Hindu squats are perfect for whipping muscles into shape, but they don't provide aerobic fitness. Running, on the other hand, provides serious aerobic training. For an exercise to qualify as an aerobic activity, it must last at least 10 minutes per session and work a major muscle group. While Hindu squats have the major muscle group covered, few mere mortals can sustain them for 10 minutes.
Hindu squats are like regular squats kicked up a notch -- they work your legs, rear, core and arms. To perform Hindu squats, stand with your feet shoulder-width apart and your arms extended forward, parallel to the floor with your palms down. Turn your palms upward, close your fists as though you're grabbing the air, and bring your elbows back as though you are pulling the air toward your chest. Pull your fists to your sides, then dip your body into a squat while lowering your arms. Once your hands graze the floor, extend them upwards as you rise back to starting position. Maintain a continuous motion for 12 squats, rest and repeat for up to three total sets.
Squats for Strength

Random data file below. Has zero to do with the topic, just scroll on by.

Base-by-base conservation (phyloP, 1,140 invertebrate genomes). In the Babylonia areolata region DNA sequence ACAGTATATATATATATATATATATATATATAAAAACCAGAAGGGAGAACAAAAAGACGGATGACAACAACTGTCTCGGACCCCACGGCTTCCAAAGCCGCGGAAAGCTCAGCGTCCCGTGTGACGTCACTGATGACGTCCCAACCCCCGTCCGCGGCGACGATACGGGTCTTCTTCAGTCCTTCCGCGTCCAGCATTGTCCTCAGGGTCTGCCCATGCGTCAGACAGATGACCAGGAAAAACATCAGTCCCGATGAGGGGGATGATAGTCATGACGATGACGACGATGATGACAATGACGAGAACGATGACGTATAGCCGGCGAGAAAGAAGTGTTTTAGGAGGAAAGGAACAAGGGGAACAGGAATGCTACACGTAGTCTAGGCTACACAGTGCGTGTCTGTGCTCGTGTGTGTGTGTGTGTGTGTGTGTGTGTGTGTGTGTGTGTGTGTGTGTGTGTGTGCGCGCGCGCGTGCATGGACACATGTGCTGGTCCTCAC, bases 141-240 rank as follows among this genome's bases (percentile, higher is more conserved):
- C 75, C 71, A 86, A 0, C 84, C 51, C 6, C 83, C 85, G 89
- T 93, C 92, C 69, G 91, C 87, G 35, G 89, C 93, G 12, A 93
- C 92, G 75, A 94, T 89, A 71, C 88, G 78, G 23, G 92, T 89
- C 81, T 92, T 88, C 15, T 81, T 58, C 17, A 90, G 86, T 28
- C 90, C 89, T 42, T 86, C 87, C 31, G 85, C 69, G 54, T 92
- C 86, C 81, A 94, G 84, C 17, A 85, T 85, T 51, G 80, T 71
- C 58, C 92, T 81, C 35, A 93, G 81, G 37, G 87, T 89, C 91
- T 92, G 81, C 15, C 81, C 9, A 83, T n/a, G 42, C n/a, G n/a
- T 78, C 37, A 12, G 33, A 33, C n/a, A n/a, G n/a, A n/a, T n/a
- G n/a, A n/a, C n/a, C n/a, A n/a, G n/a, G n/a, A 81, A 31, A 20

Hindu squats may not improve aerobic fitness, but they are a challenging part of your strength-training routine. Strength training is critical for muscle and bone health, and the Centers for Disease Control and Prevention recommend performing it at least twice weekly. Choose body-weight moves such as squats, lunges and crunches, or use equipment such as weights, tubes and exercise balls. Work all muscle groups for good balance: arms, legs, hips, back, chest and stomach.
Running and Aerobic Fitness
Running gets your heart pumping and your lungs working hard for a killer aerobic workout. You breathe more deeply and quickly for an extended period, introducing more oxygen into your bloodstream. At the same time, your heart rate rises to increase blood flow. As your blood delivers the needed oxygen to your muscles, it also carries away waste products such as lactic acid. As with all aerobic exercises, your heart and lungs become stronger with regular running. For optimal aerobic fitness, perform vigorous cardio such as running or swimming laps for a total of 75 to 150 minutes weekly, or perform moderate cardio such as walking quickly or cycling on flat turf 150 to 350 minutes weekly.
Running and Hindu squats are both hard on the knees, so they may be dicey choices if you've had past knee issues. Both exercises are also tough -- if you're not already in peak shape, incorporate them gradually into your routine. Proper footwear is essential, particularly with running. And if you run outdoors, dress for the weather and wear bright clothing so motorists can easily spot you. See your physician before starting a new exercise routine.
Nina K. is a Los Angeles-based journalist who has been published by USAToday.com, Fitday.com, Healthy Living Magazine, Organic Authority and numerous other print and web publications. She has a philosophy degree from the University of Colorado and a journalism certificate from UCLA.